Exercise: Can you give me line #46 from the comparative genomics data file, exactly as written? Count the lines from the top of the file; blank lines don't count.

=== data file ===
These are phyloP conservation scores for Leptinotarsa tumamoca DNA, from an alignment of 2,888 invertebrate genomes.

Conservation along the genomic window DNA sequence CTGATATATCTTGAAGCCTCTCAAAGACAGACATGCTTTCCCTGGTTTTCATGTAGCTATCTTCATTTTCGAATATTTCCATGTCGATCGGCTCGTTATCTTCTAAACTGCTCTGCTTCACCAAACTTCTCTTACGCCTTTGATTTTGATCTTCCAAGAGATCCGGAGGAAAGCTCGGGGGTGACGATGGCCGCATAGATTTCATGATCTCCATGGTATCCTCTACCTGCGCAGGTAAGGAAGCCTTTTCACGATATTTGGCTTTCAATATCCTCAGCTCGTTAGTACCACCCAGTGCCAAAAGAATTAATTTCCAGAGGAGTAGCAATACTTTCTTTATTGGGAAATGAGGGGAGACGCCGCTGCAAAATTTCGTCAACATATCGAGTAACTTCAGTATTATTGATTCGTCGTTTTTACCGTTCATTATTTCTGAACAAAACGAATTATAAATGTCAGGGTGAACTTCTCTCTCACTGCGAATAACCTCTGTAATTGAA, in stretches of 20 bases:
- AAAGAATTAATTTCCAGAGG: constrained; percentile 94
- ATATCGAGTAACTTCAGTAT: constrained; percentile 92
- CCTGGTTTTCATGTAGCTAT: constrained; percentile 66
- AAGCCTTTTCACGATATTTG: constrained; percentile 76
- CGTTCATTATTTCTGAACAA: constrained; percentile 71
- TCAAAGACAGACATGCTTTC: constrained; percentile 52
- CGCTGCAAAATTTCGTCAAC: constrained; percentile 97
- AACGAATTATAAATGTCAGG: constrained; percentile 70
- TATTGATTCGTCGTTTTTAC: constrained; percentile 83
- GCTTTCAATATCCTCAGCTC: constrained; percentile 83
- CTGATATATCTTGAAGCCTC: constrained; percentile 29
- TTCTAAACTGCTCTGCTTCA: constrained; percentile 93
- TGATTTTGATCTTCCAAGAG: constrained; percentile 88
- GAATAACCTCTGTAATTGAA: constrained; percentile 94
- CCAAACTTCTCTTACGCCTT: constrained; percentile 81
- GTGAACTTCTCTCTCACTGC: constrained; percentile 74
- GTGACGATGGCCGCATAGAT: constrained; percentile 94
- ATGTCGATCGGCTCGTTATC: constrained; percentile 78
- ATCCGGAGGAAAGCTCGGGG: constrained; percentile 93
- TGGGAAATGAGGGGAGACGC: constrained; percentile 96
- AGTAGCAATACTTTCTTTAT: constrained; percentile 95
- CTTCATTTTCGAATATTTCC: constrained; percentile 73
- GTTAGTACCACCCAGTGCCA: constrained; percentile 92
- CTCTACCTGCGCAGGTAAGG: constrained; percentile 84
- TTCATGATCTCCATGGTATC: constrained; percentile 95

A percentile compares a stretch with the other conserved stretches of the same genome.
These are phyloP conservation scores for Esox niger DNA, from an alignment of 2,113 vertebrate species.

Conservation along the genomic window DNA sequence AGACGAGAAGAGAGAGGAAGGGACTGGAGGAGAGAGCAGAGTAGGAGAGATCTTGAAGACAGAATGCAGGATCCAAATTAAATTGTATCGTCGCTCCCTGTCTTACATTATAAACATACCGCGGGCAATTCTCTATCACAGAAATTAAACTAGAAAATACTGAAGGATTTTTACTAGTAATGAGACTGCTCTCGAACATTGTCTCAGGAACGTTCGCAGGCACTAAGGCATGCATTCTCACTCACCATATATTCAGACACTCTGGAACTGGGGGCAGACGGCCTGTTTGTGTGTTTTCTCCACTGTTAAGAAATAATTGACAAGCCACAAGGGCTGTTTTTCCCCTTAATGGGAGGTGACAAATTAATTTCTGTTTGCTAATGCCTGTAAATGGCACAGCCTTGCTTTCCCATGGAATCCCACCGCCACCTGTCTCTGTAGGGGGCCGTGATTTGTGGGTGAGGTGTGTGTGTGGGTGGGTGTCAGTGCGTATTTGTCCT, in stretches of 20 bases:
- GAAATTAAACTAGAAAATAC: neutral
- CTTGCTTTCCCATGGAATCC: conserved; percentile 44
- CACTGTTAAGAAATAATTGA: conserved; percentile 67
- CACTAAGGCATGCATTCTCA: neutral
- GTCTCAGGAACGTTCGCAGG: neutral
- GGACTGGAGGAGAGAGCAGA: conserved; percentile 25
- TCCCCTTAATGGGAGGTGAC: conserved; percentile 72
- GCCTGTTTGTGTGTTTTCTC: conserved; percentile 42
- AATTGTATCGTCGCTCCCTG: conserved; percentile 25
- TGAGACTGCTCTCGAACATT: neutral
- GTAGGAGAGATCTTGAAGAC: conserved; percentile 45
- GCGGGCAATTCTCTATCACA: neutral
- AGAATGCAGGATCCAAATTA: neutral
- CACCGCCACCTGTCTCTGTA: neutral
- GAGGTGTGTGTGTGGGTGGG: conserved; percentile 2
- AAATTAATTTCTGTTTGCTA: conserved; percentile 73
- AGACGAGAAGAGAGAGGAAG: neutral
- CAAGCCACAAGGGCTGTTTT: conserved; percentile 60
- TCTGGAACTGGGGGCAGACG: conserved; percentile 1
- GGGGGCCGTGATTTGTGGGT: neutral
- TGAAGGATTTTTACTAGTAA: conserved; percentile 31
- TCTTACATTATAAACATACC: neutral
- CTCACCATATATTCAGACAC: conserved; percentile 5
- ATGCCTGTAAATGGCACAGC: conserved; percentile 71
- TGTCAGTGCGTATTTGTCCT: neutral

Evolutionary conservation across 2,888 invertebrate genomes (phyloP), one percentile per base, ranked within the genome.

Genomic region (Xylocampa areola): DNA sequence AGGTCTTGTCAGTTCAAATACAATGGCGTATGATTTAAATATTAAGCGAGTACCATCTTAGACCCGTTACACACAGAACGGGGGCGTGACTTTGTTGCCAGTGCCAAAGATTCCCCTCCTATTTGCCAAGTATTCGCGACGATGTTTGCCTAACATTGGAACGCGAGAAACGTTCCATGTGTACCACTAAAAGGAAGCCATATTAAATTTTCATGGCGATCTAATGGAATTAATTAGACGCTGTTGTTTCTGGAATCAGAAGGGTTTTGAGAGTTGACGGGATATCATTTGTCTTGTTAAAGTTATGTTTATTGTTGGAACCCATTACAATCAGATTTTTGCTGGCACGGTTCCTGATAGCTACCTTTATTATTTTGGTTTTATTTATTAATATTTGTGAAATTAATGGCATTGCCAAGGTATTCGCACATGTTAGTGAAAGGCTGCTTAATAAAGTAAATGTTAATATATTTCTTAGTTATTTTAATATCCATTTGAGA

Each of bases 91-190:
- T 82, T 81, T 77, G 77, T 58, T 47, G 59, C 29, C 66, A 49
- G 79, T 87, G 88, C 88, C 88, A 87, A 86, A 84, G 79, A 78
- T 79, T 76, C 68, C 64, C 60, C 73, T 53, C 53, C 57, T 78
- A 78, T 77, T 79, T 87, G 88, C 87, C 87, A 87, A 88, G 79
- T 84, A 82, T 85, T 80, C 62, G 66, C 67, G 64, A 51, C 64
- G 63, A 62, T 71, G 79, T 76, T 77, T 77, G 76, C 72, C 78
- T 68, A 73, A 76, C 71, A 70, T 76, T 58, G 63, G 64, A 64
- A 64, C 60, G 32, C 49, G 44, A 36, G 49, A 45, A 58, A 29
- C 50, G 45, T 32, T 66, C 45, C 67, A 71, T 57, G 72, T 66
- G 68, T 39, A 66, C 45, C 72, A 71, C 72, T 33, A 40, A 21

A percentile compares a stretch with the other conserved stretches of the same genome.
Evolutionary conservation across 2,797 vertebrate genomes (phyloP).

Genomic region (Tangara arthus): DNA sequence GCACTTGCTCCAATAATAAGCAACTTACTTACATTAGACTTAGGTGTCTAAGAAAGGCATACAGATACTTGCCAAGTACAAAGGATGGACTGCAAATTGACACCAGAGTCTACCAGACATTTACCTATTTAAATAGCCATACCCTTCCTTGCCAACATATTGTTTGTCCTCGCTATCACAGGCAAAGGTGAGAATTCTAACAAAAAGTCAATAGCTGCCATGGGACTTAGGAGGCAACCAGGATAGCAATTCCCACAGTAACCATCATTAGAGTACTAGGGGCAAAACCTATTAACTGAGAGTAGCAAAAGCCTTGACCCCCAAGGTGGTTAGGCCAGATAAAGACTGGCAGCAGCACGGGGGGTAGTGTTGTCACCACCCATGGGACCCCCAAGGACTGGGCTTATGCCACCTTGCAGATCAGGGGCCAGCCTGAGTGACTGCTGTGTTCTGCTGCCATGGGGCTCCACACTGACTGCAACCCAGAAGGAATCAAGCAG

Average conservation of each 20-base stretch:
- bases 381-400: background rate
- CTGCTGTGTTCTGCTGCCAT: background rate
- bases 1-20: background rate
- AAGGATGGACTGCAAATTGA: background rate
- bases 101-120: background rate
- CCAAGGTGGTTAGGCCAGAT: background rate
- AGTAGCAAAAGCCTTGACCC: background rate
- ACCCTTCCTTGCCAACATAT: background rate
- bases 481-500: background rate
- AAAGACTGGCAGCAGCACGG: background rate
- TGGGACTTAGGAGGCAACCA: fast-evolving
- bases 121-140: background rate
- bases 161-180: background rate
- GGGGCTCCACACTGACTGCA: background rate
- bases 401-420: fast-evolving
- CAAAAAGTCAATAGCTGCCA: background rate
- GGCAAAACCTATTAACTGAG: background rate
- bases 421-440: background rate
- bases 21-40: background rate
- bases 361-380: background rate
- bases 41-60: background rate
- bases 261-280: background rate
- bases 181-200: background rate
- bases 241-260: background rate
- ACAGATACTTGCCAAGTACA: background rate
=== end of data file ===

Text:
- AAATTAATTTCTGTTTGCTA: conserved; percentile 73